Zero-Click exploit allowed attackers to hack any targeted iPhone

The iOS vulnerability allowed hackers to control your iPhone within radio proximity using AWDL.

Google’s Project Zero team member and security researcher, Ian Beer, discovered a new iOS vulnerability that allowed attackers to remotely gain access and control of almost any iPhone.

All hackers had to do was be within radio proximity of the device and exploit the AWDL, Apple’s proprietary wireless mesh networking protocol. 

Dubbed as this year’s most sophisticated iPhone vulnerability; this memory corruption flaw was identified in the iOS kernel. It was a serious flaw because if exploited, it would give attackers full remote access to the device over the air, without involving any user interaction.

See: No more targeted ads on iPhone after new iOS 14 update – Facebook

Moreover, it was a wormable exploit since radio proximity exploits can spread from one device to another, falling within the same proximity without user interaction.

AWDL is a cornerstone technology designed to power Sidecar, AirDrop, and similar other tentpole connective functions.

Beer tweeted about the discovery explaining how hackers can manipulate AWDL from a distance of hundreds of meters.

“AWDL is enabled by default, exposing a large and complex attack surface to everyone in radio proximity. With specialist equipment, the radio range can be hundreds of meters or more,” the tweet read.

The exploit involves activating AWDL if it is switched off. Once it is activated, the AWDL allows remote access to sensitive data like emails, photos, messages, real-time device monitoring, etc.

In the latest Project Zero blog post, Beer explained that the flaw was discovered in a 2018 iOS beta, which mistakenly had function name symbols linked to the kernel cache.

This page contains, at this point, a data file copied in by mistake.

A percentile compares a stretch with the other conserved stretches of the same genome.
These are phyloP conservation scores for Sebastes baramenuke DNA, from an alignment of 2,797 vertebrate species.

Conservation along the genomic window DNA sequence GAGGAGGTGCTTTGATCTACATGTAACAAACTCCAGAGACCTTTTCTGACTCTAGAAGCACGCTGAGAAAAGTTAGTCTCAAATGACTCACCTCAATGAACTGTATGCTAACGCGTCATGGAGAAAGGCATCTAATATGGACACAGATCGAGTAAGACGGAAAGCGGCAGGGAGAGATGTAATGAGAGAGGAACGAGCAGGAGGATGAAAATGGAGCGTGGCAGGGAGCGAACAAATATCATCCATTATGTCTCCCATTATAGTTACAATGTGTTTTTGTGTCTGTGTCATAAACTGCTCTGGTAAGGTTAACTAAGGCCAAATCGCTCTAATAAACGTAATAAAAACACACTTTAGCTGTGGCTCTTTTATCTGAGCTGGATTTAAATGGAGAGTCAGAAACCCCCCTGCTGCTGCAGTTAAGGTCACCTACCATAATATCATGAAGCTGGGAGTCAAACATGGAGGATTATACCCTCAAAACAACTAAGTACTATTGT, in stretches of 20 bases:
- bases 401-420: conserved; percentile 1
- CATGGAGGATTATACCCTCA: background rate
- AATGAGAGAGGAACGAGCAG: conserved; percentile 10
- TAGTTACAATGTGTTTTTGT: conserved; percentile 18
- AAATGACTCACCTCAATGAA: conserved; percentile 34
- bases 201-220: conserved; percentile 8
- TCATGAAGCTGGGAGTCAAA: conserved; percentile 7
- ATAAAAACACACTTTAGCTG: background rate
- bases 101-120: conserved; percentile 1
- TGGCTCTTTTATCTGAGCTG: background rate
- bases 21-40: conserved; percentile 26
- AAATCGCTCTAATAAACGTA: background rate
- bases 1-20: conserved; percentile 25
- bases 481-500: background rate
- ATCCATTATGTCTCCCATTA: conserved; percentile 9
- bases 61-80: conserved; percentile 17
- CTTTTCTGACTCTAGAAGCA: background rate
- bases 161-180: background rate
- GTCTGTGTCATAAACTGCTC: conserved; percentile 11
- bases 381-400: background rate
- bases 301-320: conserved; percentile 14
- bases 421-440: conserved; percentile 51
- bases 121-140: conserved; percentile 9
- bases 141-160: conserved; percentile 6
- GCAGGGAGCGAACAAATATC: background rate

Beer explored Apple’s code and was able to detect AWDL. He engineered an exploit and developed the attack platform using two Wi-Fi adapters and a Raspberry Pi 4B.

The researcher claims that AWDL is a ‘neat’ technology as it offers revolutionary peer-to-peer connectivity features. However, it also provides a “large and privileged attack surface,” which anyone can exploit with the right knowledge and equipment.

“Unfortunately, the quality of the AWDL code was at times fairly poor and seemingly untested,” Beer noted.

It took Beer six months to develop the process, but he could hack almost any iPhone falling within radio proximity once it was complete. However, there’s no evidence that the exploit was used in the wild.

The vulnerability was patched in May 2020 with iOS 13.5. Apple’s spokesperson stated that most of its users are using updated software.

The researcher stated that if he becomes eligible for Apple’s bug bounty program, he will donate the prize to charity. 

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Source: HackRead

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